Colleges need to rethink mental health beliefs and policies

Colleges and universities have some work to do to be able to provide adequate support to students who have mental health diagnoses, according to a recently released Mental Health America study.


The report, Supporting College Students: Mental Health and Disability in Higher Education, found that there are significant barriers keeping students from accessing the disability accommodations they need on campus, including those for mental health diagnoses.


In fact, many don’t even know these accommodations exist, MHA said.


The organization defines mental health disabilities as those that “significantly impair a person's ability to meaningfully participate in their education.”


The report, which comes as college students begin heading back to campuses next week, found when students tried to access accommodations for their mental health, they faced several barriers including, “staff that were not knowledgeable about psychiatric disabilities, staff with discriminatory beliefs about mental health conditions, an unclear or burdensome documentation process, and, upon completing registration, negative responses or outright refusal of requested accommodations from professors.”


“In addition to barriers with staff and a complicated application process, students are also facing systemic hurdles like inadequate access to health insurance, a mental health provider workforce shortage, lack of diversity among mental health providers, and discrimination in the mental health system,” Kelly Davis, Associate Vice President of Peer and Youth Advocacy at MHA, said in a released statement. “All of these issues only make it harder for students to complete the necessary documentation to obtain accommodations.”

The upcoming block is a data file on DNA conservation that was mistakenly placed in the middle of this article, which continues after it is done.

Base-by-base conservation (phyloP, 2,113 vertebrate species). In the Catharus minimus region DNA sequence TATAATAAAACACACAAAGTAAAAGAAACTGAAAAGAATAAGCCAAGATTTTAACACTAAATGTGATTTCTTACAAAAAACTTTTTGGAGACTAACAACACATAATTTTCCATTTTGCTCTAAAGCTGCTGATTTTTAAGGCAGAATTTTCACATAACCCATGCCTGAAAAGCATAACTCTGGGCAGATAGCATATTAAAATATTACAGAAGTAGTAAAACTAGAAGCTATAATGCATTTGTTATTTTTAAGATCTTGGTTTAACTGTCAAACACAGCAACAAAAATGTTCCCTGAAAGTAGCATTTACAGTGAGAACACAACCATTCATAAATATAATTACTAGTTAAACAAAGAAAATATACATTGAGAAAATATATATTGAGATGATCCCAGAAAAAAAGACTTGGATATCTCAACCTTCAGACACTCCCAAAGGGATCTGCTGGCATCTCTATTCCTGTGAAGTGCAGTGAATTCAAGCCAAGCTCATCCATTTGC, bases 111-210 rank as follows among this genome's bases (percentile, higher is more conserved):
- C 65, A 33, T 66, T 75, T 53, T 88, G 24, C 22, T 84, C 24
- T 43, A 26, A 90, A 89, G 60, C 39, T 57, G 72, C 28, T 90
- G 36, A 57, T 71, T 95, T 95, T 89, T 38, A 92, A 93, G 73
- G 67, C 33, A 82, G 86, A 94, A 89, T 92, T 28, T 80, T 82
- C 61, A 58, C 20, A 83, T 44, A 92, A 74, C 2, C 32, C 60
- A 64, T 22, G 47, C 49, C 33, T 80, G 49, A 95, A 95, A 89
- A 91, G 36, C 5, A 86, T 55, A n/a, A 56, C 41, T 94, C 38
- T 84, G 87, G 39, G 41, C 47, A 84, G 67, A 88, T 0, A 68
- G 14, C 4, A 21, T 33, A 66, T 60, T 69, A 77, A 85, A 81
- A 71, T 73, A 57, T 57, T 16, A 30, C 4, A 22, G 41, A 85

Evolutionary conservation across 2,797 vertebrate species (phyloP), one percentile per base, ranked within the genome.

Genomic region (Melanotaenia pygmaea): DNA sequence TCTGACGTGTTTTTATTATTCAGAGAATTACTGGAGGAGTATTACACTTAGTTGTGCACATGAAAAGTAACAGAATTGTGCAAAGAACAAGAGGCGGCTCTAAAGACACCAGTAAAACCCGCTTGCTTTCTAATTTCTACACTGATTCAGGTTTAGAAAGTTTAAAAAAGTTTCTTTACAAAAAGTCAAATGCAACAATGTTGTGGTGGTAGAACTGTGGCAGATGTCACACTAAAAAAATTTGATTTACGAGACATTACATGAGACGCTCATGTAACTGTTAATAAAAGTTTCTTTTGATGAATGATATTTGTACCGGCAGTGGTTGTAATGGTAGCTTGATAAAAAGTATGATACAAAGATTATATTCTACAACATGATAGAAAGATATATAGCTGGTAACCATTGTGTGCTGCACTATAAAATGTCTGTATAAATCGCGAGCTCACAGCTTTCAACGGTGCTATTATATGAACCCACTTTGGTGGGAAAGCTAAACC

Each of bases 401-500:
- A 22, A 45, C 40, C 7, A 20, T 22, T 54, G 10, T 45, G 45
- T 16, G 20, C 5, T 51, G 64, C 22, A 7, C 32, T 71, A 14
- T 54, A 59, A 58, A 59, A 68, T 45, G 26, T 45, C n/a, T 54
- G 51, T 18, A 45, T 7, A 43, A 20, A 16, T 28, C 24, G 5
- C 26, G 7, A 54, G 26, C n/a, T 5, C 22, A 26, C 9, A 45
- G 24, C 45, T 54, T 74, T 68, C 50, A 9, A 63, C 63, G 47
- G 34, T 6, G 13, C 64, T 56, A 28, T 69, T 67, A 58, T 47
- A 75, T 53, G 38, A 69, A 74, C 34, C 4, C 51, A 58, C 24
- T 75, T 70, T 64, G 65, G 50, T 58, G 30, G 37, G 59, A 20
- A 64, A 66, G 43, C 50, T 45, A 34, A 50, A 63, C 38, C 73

Specifically, MHA found that:

  • 7 in 10 survey respondents with mental health diagnoses were not registered for disability accommodations, but only 2 in 10 said they did not want them;

  • 70% of students surveyed said they wanted their college to provide more education on mental health disabilities and accommodations; and,

  • A third of students surveyed did not know mental health accommodations were available to them in college.


As our awareness around mental health increases, it’s interesting to see how it is challenging existing systems, including the expectations and demands placed on college students, to change.


To help educational institutions better support students with mental health challenges, MHA suggests partnering with students to better educate the entire campus - staff, administration, and professors - on mental health disabilities and accommodations; tapping the lived experience of students with disabilities to help train staff on appropriate accommodations; training professors on ways to accommodate students with mental health disabilities; and, creating alternatives to medical documentation of disabilities due overcome structural barriers such as the lack of health insurance or lack of diverse mental health professionals.


To learn more about the challenges and proposed solutions, request the full MHA report here.


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